California's View of 'Related to' Specific Jurisdiction

Scott Dodson

University of California Hastings College of the Law


California Litigation Review, 2017
UC Hastings Research Paper No. 234

Personal jurisdiction is a doctrine that describes the constitutional limits of a court’s adjudicatory authority over parties, especially parties located outside the state where the court sits. Under the famous Supreme Court case International Shoe Co. v. Washington, a state may assert personal jurisdiction over a nonresident defendant that has sufficient “minimum contacts” with the state when the contacts arise out of or are related to the cause of action. But what makes a contact “related to” the cause of action? The Supreme Court of California answered that question in Bristol-Myers Squibb Co. v. The Superior Court of San Francisco County on August 29, 2016. This short paper, geared toward California practitioners, analyzes Bristol-Myers Squibb.

Number of Pages in PDF File: 6

Keywords: international shoe, personal jurisdiction, bristol-myers, california, minimum contacts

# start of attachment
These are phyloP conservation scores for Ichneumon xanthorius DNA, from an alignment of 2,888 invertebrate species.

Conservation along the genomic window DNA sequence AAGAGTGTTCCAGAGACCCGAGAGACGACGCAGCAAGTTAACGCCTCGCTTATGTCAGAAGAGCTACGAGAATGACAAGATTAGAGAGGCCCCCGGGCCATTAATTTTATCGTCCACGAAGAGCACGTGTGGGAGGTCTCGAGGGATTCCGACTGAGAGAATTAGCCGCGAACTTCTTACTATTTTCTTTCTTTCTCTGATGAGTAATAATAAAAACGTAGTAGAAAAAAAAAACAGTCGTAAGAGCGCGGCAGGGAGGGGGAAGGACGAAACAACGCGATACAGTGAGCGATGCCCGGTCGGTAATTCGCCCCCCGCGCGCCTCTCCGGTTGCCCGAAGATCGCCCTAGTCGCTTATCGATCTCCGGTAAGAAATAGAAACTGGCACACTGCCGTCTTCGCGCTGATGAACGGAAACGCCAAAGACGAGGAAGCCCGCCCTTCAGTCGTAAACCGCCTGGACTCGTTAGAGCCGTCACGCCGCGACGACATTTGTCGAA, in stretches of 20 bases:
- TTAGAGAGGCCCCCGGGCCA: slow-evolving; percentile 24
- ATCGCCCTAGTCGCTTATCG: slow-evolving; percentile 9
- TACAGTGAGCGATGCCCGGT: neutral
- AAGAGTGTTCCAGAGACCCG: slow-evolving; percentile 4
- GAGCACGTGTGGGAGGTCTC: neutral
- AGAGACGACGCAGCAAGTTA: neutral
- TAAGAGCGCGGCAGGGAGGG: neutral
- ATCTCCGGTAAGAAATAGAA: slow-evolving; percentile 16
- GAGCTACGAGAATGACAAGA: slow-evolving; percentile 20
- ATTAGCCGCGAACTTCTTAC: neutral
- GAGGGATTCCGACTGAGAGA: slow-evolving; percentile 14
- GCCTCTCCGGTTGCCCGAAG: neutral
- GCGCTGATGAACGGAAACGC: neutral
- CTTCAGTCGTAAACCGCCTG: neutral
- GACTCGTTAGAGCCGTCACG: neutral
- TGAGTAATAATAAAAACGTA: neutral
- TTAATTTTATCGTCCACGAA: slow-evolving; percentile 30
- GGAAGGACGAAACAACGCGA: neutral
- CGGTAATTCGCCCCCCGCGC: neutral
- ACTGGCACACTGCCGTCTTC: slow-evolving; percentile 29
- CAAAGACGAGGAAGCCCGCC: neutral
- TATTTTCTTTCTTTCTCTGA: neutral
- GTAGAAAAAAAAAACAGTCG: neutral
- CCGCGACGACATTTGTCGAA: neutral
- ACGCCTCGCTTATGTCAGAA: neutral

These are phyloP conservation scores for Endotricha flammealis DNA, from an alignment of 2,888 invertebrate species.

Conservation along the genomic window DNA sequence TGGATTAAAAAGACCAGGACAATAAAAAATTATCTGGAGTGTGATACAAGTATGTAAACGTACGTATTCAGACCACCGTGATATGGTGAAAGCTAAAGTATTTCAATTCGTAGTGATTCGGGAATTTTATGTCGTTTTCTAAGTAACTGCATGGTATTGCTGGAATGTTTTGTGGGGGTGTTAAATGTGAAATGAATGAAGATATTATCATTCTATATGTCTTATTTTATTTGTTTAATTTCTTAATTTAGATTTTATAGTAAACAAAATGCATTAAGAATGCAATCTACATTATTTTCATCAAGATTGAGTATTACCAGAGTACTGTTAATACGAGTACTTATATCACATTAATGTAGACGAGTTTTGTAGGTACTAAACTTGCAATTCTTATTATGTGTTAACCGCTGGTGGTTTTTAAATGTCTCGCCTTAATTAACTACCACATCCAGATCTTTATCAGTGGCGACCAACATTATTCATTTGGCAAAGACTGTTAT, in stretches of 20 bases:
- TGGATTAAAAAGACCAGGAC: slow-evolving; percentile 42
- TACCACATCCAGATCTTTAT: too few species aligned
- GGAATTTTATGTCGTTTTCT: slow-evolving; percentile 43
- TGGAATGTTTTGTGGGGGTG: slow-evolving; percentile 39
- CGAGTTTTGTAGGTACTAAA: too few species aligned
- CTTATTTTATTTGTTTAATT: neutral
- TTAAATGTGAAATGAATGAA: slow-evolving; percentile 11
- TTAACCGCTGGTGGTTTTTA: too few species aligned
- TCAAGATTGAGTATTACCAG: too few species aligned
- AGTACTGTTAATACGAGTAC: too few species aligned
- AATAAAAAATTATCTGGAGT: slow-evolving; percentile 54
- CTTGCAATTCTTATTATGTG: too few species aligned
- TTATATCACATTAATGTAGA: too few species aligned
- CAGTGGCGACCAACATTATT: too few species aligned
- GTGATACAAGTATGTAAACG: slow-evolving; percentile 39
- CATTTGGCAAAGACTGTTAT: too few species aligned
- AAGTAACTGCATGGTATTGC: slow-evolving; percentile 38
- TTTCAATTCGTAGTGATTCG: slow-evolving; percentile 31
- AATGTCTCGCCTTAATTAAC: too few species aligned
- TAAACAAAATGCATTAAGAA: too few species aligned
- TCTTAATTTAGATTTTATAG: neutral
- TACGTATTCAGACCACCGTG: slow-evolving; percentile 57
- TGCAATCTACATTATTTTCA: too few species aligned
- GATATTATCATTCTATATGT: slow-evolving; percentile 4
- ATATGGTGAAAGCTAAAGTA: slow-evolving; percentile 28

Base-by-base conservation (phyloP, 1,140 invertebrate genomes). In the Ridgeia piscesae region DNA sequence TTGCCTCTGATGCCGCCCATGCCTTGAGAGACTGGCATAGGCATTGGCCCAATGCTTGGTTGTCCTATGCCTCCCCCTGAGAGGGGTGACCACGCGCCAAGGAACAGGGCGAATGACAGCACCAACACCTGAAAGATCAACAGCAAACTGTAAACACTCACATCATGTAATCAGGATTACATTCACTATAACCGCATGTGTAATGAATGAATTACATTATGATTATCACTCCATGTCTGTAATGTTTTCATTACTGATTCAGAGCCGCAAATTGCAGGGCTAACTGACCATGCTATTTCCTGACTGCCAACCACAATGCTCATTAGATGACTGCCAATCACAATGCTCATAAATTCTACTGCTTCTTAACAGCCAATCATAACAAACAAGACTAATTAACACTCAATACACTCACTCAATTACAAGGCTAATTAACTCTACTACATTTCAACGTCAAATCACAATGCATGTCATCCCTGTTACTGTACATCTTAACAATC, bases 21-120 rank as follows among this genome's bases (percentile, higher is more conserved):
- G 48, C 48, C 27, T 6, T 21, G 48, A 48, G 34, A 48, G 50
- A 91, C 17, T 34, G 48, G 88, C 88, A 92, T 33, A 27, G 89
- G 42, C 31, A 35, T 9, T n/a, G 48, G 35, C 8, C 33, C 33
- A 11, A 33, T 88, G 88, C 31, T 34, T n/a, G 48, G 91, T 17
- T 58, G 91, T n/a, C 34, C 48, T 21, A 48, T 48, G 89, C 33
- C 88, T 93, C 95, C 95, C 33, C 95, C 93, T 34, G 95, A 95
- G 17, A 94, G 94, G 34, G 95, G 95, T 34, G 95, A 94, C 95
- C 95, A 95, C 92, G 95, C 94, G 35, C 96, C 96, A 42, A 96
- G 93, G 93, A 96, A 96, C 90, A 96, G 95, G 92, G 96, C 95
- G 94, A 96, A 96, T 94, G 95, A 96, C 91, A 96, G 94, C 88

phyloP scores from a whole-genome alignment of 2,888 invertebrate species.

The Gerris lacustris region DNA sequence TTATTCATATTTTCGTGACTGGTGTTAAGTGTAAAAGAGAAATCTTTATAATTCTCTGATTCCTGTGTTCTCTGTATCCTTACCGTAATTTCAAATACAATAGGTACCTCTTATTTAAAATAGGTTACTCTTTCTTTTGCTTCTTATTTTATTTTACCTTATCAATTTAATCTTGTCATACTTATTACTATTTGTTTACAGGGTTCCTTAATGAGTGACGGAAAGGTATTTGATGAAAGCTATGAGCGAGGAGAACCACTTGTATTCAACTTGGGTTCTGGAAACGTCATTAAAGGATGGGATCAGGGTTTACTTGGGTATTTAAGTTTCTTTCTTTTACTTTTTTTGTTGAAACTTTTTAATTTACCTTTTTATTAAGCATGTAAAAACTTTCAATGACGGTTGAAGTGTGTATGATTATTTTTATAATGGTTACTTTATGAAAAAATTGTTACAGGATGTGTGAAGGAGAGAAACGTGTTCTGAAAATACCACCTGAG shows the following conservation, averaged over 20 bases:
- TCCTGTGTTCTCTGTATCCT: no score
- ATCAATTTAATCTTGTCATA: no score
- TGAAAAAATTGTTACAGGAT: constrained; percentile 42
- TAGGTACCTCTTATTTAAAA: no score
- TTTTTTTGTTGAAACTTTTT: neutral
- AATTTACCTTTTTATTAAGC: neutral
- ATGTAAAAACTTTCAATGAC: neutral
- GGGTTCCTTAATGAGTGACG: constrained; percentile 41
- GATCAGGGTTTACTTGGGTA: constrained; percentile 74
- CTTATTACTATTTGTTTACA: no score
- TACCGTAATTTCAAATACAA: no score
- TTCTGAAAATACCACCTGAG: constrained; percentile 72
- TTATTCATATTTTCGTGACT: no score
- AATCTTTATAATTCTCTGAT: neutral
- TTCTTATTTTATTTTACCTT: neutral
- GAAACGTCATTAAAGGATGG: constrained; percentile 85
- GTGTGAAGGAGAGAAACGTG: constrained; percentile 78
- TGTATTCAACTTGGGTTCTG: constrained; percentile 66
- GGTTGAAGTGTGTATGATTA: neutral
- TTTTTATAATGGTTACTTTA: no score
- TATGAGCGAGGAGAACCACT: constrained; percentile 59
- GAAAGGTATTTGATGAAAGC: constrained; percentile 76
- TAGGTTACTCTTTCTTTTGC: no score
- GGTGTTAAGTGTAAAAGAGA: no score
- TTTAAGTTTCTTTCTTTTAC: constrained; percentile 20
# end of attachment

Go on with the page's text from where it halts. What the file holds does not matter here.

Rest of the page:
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Date posted: January 24, 2017 ; Last revised: February 10, 2017

Suggested Citation

Dodson, Scott, California's View of 'Related to' Specific Jurisdiction (2017). California Litigation Review, 2017; UC Hastings Research Paper No. 234. Available at SSRN: https://ssrn.com/abstract=2902939

Contact Information

Scott Dodson (Contact Author)
University of California Hastings College of the Law ( email )
200 McAllister Street
San Francisco, CA 94102
United States
415-581-8959 (Phone)
HOME PAGE: http://https://www.uchastings.edu/faculty-administration/faculty/dodson/index.html

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